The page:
Using accelerometers to measure physical activity in large-scale epidemiological studies: issues and challenges
- Division of Preventive Medicine, Department of Epidemiology, Brigham & Women's Hospital, Harvard Medical School, Harvard School of Public Health, Boston, Massachusetts USA
- Correspondence to Dr I-Min Lee, Division of Preventive Medicine, Department of Epidemiology, Brigham & Women's Hospital, Harvard Medical School, Harvard School of Public Health, 900 Commonwealth Ave, 3rd Floor Boston, MA, USA;
- Accepted 8 November 2013
- Published Online First 2 December 2013
Background The current guidelines for aerobic activity require that adults carry out ≥150 min/week of moderate-intensity physical activity, with a large body of epidemiological evidence showing this level of activity to decrease the incidence of many chronic diseases. Less is known about whether light-intensity activities also have such benefits, and whether sedentary behaviour is an independent predictor of increased risks of these chronic diseases, as imprecise assessments of these behaviours and cross-sectional study designs have limited knowledge to date.
Methods Recent technological advances in assessment methods have made the use of movement sensors, such as the accelerometer, feasible for use in longitudinal, large-scale epidemiological studies. Several such studies are collecting sensor-assessed, objective measures of physical activity with the aim of relating these to the development of clinical endpoints. This is a relatively new area of research; thus, in this article, we use the Women's Health Study (WHS) as a case study to illustrate the challenges related to data collection, data processing and analyses of the vast amount of data collected.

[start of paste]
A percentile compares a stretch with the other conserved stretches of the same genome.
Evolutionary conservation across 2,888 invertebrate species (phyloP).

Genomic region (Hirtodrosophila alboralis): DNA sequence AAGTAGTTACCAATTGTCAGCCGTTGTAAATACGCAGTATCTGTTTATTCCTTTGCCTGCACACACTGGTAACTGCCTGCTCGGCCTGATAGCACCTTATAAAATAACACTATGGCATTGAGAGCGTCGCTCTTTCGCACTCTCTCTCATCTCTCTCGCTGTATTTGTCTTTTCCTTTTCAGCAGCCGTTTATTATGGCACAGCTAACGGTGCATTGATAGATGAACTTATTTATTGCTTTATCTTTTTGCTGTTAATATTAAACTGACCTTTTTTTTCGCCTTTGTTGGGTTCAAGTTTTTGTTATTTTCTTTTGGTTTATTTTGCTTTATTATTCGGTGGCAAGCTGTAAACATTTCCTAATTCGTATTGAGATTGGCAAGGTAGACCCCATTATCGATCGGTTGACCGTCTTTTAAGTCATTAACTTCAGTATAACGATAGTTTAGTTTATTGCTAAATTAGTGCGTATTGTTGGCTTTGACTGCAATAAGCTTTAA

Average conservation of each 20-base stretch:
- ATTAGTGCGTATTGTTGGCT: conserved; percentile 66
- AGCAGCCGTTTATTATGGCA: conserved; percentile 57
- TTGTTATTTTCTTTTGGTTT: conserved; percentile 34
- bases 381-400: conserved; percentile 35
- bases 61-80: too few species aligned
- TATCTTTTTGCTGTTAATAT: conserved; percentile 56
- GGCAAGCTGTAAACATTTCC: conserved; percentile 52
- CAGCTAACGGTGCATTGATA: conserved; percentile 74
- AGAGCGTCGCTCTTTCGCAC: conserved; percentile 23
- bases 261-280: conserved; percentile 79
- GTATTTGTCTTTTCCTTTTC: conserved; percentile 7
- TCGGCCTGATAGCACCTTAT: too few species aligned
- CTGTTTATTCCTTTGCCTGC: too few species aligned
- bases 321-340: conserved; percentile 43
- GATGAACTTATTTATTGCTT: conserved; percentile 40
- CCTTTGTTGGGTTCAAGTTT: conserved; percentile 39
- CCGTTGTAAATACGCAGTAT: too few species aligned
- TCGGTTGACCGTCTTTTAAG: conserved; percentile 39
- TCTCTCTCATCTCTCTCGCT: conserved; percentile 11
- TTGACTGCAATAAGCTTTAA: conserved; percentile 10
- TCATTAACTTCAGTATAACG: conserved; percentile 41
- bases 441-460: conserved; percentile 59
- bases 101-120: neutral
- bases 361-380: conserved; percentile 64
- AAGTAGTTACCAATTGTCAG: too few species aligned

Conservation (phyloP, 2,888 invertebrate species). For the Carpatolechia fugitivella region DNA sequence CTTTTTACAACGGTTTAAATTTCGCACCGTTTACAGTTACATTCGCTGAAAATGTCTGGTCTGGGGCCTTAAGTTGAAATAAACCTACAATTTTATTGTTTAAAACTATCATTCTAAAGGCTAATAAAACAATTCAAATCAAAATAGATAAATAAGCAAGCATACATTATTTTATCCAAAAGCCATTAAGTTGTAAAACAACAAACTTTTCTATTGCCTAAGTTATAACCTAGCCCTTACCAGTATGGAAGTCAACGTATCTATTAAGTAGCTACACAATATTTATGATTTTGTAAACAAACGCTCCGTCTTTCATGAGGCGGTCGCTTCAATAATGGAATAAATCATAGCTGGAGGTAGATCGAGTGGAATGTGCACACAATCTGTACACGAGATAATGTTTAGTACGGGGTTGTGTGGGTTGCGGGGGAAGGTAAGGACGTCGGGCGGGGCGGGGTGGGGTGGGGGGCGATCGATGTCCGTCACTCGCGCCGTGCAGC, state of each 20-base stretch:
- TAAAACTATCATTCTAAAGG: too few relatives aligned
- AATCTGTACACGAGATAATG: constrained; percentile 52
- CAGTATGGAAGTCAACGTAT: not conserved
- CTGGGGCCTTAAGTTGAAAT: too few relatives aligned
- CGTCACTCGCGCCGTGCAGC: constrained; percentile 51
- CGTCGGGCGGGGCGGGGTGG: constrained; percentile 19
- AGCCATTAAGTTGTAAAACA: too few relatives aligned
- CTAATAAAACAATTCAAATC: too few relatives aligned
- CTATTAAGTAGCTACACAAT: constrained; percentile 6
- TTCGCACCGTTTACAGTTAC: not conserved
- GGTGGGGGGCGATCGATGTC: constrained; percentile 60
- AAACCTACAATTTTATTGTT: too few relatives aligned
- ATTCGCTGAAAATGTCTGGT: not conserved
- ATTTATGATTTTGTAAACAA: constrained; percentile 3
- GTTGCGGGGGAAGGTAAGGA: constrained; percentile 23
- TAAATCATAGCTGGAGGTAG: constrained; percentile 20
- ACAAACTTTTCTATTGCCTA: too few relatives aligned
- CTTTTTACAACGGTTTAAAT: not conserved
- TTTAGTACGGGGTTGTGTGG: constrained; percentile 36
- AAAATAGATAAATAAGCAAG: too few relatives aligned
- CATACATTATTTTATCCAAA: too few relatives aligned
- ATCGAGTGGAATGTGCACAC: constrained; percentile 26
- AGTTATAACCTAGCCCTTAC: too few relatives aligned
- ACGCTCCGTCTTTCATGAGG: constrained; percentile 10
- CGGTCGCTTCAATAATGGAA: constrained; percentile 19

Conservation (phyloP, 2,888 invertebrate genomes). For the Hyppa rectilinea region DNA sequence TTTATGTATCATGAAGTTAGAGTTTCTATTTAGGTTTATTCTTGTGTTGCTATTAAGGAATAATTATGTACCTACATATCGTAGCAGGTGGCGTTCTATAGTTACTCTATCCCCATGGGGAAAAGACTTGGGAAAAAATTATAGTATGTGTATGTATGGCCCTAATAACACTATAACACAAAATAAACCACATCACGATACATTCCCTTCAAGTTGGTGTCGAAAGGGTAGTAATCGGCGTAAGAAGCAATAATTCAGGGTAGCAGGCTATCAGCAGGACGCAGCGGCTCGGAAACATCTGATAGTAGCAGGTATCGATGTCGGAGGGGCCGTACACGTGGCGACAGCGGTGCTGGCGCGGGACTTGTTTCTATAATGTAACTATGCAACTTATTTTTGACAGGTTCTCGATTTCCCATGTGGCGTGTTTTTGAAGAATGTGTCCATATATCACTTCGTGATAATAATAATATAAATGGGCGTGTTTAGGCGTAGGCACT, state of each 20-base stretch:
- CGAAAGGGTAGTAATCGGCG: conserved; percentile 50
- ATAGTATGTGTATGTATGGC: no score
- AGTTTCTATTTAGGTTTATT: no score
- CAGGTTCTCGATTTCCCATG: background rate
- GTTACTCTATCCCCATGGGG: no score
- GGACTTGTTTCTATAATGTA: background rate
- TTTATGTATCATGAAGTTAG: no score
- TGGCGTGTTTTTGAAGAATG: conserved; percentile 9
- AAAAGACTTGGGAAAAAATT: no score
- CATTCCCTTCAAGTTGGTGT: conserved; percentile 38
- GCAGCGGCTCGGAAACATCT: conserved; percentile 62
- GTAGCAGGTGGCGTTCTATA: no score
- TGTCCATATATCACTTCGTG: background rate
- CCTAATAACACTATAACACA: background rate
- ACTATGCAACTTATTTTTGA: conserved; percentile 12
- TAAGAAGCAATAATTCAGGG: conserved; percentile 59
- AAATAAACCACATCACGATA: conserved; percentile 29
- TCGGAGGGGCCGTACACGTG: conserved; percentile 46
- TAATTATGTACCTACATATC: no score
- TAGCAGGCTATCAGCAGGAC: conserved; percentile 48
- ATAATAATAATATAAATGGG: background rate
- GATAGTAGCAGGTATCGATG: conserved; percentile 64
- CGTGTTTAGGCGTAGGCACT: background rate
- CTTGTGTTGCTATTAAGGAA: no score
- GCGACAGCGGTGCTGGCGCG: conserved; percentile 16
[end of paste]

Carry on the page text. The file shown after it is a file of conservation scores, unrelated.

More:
Results The WHS plans to collect 7 days of accelerometer-assessed physical activity and sedentary behaviour in ∼18 000 women aged ≥62 years. Several logistical challenges exist in collecting data; nonetheless, as of 31 August 2013, 11 590 women have already provided some data. In addition, the WHS experience on data reduction and data analyses can help inform other similar large-scale epidemiological studies.
Conclusions Important data on the health effects of light-intensity activity and sedentary behaviour will emerge from large-scale epidemiological studies collecting objective assessments of these behaviours.